Of the few suspension spans built in the United States after the middle of the twentieth century, one of the more remarkable was the Verrazano-Narrows Bridge, which opened in November 1964. The bridge, situated across the entrance to New York Harbor, connected Staten Island to Brooklyn. It was designed by engineer Othmar H. Ammann, who during his career designed a number of New York City's bridges, including the George Washington Bridge. While no new techniques were introduced in its construction, the bridge is remembered for it huge overall dimensions and the unprecedented size of its individual parts as well as the speed—five years—with which it was erected.
The Late Twentieth Century
Although the first cable stay bridges appeared in seventeenth-century Europe, this type of bridge emerged in a rationalized form only during the 1950s. Their con-figuration may vary in appearance and in the complexity of the tower or towers as well as in the symmetry and placement of the cables. The most recognizable spans are characterized by a single tower or mast and multiple diagonal cables that, if arranged in a single vertical plane, pass over the tower and are affixed at opposite points along the center line of the deck. Decks can be assembled in cantilever fashion from sections of pre-cast, pre-stressed concrete. They offer many of the advantages of suspension bridges, yet require neither the lengthy and costly process of cable spinning nor large cable anchorages. Their overall load-bearing capacity is less than the more complex suspension bridge. One of the most notable American examples is the Sunshine Skyway Bridge completed across Tampa Bay, Florida, in 1987.
With the expansion of American railroads nearing its end, highways became a major factor in bridge design and construction during the 1920s. As a result, the majority of spans constructed during the remainder of the twentieth century were relatively light, reinforced, and prestressed concrete highway bridges. Reinforced concrete bridge construction, in which steel imbedded in the concrete controls the forces of tension, was introduced in the United States in the late nineteenth century. Eventually, a variety of reinforcing systems were patented. The interstate highway system's rapid growth during the 1950s and 1960s fostered the widespread use of pre-stressed concrete beam bridges. Beams fabricated in this way were strengthened by built-in compressive forces. These bridges became the most common type of span in late-twentieth-century America.
Condit, Carl W. American Building Art: The Nineteenth Century. New York: Oxford University Press, 1960.
———. American Building Art: The Twentieth Century. New York: Oxford University Press, 1961.
Jackson, Donald C. Great American Bridges and Dams. Washington, D.C.: Preservation Press, 1988.
McCullough, David. The Great Bridge. New York: Simon and Schuster, 1972.
Petroski, Henry. Engineers of Dreams: Great Bridge Builders and the Spanning of America. New York: Knopf, 1995.
Scott, Quinta, and Howard S. Miller. The Eads Bridge. Columbia: University of Missouri Press, 1979.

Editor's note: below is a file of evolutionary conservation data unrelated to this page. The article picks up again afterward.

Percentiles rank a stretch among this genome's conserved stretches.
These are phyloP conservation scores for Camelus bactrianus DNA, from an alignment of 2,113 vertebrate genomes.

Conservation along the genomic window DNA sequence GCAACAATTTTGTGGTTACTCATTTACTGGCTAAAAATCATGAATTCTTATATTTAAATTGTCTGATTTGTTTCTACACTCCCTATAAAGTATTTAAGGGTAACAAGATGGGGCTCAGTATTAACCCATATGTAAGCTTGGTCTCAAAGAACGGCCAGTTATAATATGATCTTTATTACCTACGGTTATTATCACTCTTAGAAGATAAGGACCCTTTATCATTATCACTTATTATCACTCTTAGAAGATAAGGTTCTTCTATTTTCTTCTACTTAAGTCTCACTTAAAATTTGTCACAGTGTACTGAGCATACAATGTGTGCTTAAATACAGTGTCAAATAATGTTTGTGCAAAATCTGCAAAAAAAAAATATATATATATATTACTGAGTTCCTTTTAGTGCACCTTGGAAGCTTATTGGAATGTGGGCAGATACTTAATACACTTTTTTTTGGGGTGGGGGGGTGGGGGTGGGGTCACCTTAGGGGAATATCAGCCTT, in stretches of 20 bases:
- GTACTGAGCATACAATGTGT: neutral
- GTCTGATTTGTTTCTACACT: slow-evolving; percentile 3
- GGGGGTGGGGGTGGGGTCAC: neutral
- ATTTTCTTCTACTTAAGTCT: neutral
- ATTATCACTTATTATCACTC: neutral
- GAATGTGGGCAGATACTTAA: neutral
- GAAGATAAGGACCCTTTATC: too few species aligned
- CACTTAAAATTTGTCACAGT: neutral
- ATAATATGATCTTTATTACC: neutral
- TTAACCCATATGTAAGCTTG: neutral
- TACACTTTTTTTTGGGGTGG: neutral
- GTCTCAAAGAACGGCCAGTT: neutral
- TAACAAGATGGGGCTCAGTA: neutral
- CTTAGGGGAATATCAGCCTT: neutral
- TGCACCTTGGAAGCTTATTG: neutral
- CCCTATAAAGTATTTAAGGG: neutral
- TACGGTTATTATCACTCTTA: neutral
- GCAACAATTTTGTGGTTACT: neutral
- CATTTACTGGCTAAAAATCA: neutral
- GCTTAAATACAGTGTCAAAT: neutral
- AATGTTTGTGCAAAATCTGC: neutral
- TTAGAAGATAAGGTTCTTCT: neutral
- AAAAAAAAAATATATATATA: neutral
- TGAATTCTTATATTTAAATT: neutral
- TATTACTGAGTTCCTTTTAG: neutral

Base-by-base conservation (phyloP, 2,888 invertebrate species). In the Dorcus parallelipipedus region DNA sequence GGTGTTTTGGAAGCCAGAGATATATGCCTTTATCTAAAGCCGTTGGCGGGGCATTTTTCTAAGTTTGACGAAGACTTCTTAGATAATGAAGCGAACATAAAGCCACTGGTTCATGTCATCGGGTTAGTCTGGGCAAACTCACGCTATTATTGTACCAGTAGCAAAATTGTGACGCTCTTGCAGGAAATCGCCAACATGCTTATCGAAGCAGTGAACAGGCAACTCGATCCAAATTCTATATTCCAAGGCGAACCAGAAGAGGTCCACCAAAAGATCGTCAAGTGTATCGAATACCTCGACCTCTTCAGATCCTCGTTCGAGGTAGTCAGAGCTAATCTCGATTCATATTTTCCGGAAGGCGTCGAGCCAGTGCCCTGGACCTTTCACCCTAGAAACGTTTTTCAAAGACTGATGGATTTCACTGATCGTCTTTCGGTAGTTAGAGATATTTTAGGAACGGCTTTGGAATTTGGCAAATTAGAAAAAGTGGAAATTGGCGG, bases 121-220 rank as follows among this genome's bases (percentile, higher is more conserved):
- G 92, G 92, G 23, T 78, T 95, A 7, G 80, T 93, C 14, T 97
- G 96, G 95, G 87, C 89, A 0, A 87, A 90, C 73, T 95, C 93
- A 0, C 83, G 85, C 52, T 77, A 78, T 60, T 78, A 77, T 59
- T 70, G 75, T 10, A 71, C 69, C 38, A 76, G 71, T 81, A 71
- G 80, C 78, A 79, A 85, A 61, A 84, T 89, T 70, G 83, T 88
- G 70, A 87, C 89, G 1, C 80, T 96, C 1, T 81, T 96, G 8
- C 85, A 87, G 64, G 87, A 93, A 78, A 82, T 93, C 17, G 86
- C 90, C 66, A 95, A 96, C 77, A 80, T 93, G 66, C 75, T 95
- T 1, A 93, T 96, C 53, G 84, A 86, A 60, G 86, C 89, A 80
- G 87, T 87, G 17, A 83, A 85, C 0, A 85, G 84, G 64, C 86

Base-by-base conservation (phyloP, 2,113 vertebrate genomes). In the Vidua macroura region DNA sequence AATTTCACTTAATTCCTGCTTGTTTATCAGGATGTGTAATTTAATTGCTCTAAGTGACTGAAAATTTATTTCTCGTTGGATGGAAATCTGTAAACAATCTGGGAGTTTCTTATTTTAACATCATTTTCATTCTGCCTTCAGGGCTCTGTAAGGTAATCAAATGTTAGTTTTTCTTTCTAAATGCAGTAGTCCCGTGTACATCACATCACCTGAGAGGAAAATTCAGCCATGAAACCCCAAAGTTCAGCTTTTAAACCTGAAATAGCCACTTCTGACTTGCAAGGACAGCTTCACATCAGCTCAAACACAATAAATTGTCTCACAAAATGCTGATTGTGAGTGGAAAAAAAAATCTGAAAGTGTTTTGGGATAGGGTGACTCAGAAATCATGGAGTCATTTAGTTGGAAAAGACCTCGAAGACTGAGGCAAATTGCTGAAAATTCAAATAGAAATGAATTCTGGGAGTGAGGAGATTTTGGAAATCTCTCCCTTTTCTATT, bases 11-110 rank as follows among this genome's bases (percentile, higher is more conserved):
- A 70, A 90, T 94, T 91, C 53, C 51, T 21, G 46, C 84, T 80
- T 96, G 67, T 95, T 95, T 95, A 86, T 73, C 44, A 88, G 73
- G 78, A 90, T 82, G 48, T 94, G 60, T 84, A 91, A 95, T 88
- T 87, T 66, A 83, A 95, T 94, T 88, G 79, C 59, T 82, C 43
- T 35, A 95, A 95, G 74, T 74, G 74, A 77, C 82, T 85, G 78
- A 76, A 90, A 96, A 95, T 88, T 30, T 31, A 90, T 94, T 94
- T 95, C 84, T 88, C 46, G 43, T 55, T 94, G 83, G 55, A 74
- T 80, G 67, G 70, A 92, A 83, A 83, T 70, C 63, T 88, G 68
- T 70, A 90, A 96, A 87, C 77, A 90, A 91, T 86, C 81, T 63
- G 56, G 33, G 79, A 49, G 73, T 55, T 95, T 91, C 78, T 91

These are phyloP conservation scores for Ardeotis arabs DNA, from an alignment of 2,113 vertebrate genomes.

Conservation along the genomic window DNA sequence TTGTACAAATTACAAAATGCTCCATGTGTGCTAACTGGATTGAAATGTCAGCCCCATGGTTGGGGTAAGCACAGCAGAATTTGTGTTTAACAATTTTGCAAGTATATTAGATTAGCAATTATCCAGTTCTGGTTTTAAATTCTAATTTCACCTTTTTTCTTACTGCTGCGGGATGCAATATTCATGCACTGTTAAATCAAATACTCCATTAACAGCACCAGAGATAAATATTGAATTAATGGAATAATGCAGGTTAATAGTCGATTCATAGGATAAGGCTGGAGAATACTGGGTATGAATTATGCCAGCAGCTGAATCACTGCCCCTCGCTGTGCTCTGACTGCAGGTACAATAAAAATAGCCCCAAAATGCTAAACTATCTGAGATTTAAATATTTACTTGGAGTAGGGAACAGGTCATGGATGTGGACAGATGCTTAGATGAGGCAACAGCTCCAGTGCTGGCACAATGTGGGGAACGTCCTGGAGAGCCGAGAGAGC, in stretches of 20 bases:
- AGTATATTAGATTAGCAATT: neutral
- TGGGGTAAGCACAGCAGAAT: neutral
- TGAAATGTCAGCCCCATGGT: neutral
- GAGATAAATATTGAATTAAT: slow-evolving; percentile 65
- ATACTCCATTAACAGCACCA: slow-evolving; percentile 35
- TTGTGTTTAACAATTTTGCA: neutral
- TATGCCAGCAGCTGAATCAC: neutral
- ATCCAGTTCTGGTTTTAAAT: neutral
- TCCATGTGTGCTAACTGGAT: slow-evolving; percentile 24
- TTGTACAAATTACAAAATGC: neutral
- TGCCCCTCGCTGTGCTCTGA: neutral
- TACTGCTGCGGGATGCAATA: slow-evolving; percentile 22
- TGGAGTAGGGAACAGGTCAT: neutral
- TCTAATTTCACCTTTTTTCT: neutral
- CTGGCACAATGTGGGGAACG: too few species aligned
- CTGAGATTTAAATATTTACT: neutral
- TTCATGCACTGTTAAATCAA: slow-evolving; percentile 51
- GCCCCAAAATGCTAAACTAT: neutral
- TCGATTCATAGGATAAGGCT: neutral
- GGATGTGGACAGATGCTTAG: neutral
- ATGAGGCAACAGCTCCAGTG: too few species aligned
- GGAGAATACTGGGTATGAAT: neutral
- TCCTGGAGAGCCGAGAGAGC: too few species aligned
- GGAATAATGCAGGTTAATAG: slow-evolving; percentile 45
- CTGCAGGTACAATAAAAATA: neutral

Van der Zee, John. The Gate: The True Story of the Design and Construction of the Golden Gate Bridge. New York: Simon and Schuster, 1986.
Wittfoht, Hans. Building Bridges: History, Technology, Construction. Dusseldorf, Germany: Beton-Verlag, 1984.
William E. Worthington Jr.
See also Brooklyn Bridge ; Eads Bridge ; George Washington Bridge ; Golden Gate Bridge ; Toll Bridges and Roads ; Verrazano-Narrows Bridge .
"Bridges." Dictionary of American History. . Encyclopedia.com. (October 17, 2017). http://www.encyclopedia.com/history/dictionaries-thesauruses-pictures-and-press-releases/bridges
"Bridges." Dictionary of American History. . Retrieved October 17, 2017 from Encyclopedia.com: http://www.encyclopedia.com/history/dictionaries-thesauruses-pictures-and-press-releases/bridges
Bridges are structures that provide a means of crossing natural barriers, such as rivers, lakes, or gorges. Bridges are designed to carry railroad cars, motor vehicles, or pedestrians. Bridges also support pipes, troughs, or other conduits that transport materials, such as an oil pipeline or a water aqueduct.
Humans have been constructing bridges since ancient times. The earliest bridges were probably nothing more than felled trees used to cross rivers or ditches. As civilization advanced, artisans discovered ways to use stone, rock, mortar, and other natural materials to construct longer and stronger bridges. Finally, as physicists and engineers began to develop the principles underlying bridge construction, they incorporated other materials such as iron, steel, and aluminum into the bridges they built. There are four major types of bridges: beam, cantilever, arch, and suspension.
Forces acting on a bridge
Three kinds of forces operate on any bridge: the dead load, the live load, and the dynamic load. Dead load refers to the weight of the bridge itself. Like any other structure, a bridge has a tendency to collapse simply because of the gravitational forces acting on the materials of which the bridge is made. Live load refers to traffic that moves across the bridge as well as normal environmental factors such as changes in temperature, precipitation, and winds. Dynamic load refers to environmental factors that go beyond normal weather conditions, factors such as sudden gusts of wind and earthquakes. All three factors must be taken into consideration in the design of a bridge.
Words to Know